• Provinces of Night

  • By: William Gay
  • Narrated by: Dick Hill
  • Length: 11 hrs and 29 mins
  • 4.4 out of 5 stars (104 ratings)

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Provinces of Night  By  cover art

Provinces of Night

By: William Gay
Narrated by: Dick Hill
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Publisher's Summary

The year is 1952, and E.F. Bloodworth has returned to his home - a forgotten corner of Tennessee - after 20years of roaming. The wife he walked out on has withered and faded, his three sons are grown and angry. Warren is a womanizing alcoholic, Boyd is driven by jealousy to hunt down his wife's lover, and Brady puts hexes on his enemies from his mamma's porch. Only Fleming, the old man's grandson, treats him with the respect his age commands, and sees past all the hatred to realize the way it can posion a man's soul. It is ultimately the love of Raven Lee, a sloe-eyed beauty from another town, that gives Fleming the courage to reject this family curse.
©2005 William Gay (P)2005 Brilliance Audio, Inc.

What listeners say about Provinces of Night

Average Customer Ratings
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  • Overall
    5 out of 5 stars
  • Performance
    5 out of 5 stars
  • Story
    5 out of 5 stars

Story and Narration a perfect match

What did you love best about Provinces of Night?

The poetry and succinctness of the writing. The metaphors and bleak or beautiful descriptions took my breath away. Narration by Dick Hill seemed as if written for him to tell the tale.

Who was your favorite character and why?

Cannot pick a favorite, all had their charm, ferocity, humorous, or darkly enchanting narratives.

Any additional comments?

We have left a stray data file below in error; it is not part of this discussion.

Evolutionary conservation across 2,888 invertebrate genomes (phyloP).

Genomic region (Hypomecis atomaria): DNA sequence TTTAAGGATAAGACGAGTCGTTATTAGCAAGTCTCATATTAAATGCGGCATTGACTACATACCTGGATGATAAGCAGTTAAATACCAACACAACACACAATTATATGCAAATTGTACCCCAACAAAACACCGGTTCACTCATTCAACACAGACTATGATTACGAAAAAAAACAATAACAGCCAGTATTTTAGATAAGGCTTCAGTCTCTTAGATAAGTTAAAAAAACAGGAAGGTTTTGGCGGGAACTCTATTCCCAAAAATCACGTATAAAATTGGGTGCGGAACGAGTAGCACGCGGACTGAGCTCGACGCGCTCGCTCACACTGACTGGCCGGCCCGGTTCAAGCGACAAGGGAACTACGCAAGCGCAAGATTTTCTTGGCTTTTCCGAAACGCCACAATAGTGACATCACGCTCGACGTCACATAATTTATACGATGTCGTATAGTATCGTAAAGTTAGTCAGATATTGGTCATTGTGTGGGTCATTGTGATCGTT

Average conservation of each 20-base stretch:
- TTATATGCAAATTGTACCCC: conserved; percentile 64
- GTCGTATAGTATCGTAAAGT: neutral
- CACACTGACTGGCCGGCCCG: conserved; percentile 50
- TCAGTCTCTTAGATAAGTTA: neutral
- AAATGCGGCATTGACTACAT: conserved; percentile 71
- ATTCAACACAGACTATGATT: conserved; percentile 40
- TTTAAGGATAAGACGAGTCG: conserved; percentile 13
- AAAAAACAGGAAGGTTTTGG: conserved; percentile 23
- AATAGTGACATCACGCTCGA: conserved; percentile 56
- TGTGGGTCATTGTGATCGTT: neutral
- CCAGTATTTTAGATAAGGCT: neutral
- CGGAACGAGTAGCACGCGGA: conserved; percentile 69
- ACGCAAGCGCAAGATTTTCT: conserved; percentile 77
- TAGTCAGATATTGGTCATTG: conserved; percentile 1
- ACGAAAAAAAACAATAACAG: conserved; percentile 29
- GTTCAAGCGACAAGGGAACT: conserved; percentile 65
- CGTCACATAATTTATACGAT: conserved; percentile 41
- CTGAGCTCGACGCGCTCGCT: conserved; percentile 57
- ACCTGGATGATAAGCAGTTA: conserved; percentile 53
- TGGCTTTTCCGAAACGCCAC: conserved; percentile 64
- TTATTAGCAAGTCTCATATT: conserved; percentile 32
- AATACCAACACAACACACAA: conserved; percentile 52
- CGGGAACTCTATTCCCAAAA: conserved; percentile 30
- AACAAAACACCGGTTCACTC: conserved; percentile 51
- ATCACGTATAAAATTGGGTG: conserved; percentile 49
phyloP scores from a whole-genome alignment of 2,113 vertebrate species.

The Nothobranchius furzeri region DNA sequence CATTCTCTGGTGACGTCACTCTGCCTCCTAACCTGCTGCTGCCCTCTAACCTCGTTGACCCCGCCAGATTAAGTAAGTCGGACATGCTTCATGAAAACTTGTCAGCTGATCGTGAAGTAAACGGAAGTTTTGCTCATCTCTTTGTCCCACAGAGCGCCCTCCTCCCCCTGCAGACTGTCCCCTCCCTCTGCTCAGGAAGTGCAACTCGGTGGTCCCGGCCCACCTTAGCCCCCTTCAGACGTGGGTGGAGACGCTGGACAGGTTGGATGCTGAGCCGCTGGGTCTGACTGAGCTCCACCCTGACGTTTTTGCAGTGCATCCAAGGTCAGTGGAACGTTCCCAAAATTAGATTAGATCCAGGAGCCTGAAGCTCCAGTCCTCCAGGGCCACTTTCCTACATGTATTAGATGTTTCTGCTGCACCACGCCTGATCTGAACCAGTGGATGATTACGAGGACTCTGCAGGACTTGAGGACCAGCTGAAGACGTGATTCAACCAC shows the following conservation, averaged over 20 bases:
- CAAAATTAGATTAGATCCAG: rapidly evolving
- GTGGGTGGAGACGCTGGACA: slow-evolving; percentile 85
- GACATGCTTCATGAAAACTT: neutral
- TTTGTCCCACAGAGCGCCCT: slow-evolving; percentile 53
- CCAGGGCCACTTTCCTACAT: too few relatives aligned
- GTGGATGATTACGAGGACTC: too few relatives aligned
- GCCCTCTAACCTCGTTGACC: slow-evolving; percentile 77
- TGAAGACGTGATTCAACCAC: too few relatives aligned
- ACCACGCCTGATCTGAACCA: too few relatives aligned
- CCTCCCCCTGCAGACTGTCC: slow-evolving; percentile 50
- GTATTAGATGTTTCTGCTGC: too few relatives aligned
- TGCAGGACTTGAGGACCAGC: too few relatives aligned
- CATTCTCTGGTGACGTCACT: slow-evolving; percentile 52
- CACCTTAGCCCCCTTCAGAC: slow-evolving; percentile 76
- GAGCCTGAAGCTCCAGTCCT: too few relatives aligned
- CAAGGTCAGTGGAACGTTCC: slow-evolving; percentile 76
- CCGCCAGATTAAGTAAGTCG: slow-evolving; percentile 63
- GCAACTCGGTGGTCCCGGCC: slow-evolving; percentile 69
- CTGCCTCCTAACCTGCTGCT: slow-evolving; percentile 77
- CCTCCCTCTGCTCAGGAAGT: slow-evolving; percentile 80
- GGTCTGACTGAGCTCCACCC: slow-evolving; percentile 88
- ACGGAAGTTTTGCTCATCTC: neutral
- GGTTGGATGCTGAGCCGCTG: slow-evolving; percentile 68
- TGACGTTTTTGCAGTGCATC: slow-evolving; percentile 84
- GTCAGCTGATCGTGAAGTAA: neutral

You won't regret the time you spend in the Provinces of Night....

3 people found this helpful

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    5 out of 5 stars
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Optional? or required?

I loved this book. There's nothing Earth shattering about it but it's the type of book you can get sucked into no matter what where you are in it - there's no typical arch with climaxes and build-up/decline. You can come and go in the world as you please and it's anice change of pace from so many books.

2 people found this helpful

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    5 out of 5 stars
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  • LJ
  • 09-22-17

Treasured prose! Excellent plot!

An amazing writer and one that gets to take a seat along McCullers, O'Connor and Faulkner. Wonderful plot that keeps you reading and great prose.

2 people found this helpful

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    5 out of 5 stars
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Excellent Story Telling

This novel contains all the characteristics I require to thoroughly enjoy a book; good story, complex characters, great beginning, levity, mystery, romance, sadness, great ending and the narration is second to none.

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Damnit.

I just wish this guy was still alive to take my mind away from this chaotic world with more books.

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    4 out of 5 stars
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Glad I didn’t give up

This was my second William Gay book. Little Sister Death captivated me so completely that I had to read more. The first section of the book, I just couldn’t get into it. I wasn’t getting that compelling flow that I wanted more of. I had just about decided that I’d given it a fair chance and was about to quit. Then suddenly it was part two, and there was some sort of shift. Maybe it was inside me and maybe it was really the improved quality of the narrator and the improved rhythm of the writing. For whatever reason, it was finally the book I had expected and we were off to the races then! This book continues to build my belief that this author Is equal to William Faulkner. I am very sorry that he died already, both because he doesn’t write anymore and because I won’t get to throw myself at his feet with reverence and awe.

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This book is a rip off off my favorite book

It’s basically lifted from Cormack McCarthy, all the great jokes the style is a pale imitation, listen to Suttree instead.